For once Boris Yeltsin was true to his word. He had said in public that August would be the month of “artillery preparations” and September the time of the clash. On September 21, at 8 P.M.
The longest reign in the history of the French Republic is coming to an end, possibly a premature one, with a sense of drama.
The French socialist saga makes awkward reading for left-wingers. It has a wistful air of déjà vu.
Four drunken Polish youths, four distant, misty figures, acrobatically avoid a fall, then vanish mysteriously into the fog.
“At the burial of communism too many people want to jump from the coffin into the funeral procession.” The Polish author of these lines tried to convey the idea that the former practitioners now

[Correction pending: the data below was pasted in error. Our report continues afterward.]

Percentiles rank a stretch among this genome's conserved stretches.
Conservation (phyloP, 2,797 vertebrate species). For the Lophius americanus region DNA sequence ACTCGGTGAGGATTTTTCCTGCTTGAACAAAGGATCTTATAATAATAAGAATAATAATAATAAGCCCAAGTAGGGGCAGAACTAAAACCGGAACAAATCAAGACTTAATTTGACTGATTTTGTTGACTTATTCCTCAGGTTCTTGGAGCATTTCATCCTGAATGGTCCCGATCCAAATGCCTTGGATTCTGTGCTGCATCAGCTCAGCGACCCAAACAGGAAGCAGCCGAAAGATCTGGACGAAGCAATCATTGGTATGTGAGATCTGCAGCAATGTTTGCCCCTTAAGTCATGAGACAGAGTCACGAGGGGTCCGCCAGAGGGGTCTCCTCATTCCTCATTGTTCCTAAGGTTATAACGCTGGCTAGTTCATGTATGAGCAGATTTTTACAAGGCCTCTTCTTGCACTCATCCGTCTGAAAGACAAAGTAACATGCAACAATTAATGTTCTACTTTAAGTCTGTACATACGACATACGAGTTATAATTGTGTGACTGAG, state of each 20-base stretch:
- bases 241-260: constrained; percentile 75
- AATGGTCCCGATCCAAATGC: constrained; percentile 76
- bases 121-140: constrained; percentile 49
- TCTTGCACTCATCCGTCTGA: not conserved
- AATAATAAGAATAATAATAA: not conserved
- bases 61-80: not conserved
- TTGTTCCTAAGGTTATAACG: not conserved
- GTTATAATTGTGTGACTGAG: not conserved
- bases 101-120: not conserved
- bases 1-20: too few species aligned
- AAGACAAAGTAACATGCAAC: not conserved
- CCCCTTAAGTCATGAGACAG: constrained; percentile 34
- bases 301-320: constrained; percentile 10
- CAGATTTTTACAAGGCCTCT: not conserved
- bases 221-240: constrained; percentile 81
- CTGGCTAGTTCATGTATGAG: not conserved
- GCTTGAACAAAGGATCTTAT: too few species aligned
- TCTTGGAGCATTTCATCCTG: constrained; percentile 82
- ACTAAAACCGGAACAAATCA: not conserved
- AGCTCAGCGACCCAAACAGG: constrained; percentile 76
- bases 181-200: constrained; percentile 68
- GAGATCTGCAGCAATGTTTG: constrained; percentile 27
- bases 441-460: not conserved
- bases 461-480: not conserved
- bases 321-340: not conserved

Capitalism is re-entering Russia dripping with blood. Whether Boris Yeltsin’s successful putsch will extend his reign remains to be seen.
Capitalist euphoria proved short-lived in Europe. Five years ago we witnessed the collapse of the post-Stalinist empire, which folded with unexpected ease.
“Oh God,” Heinrich Heine wrote, “how big is your zoo!” This sentence kept popping into my head in June as I read the dispatches of my journalistic colleagues on Pope John Paul II’s journey throug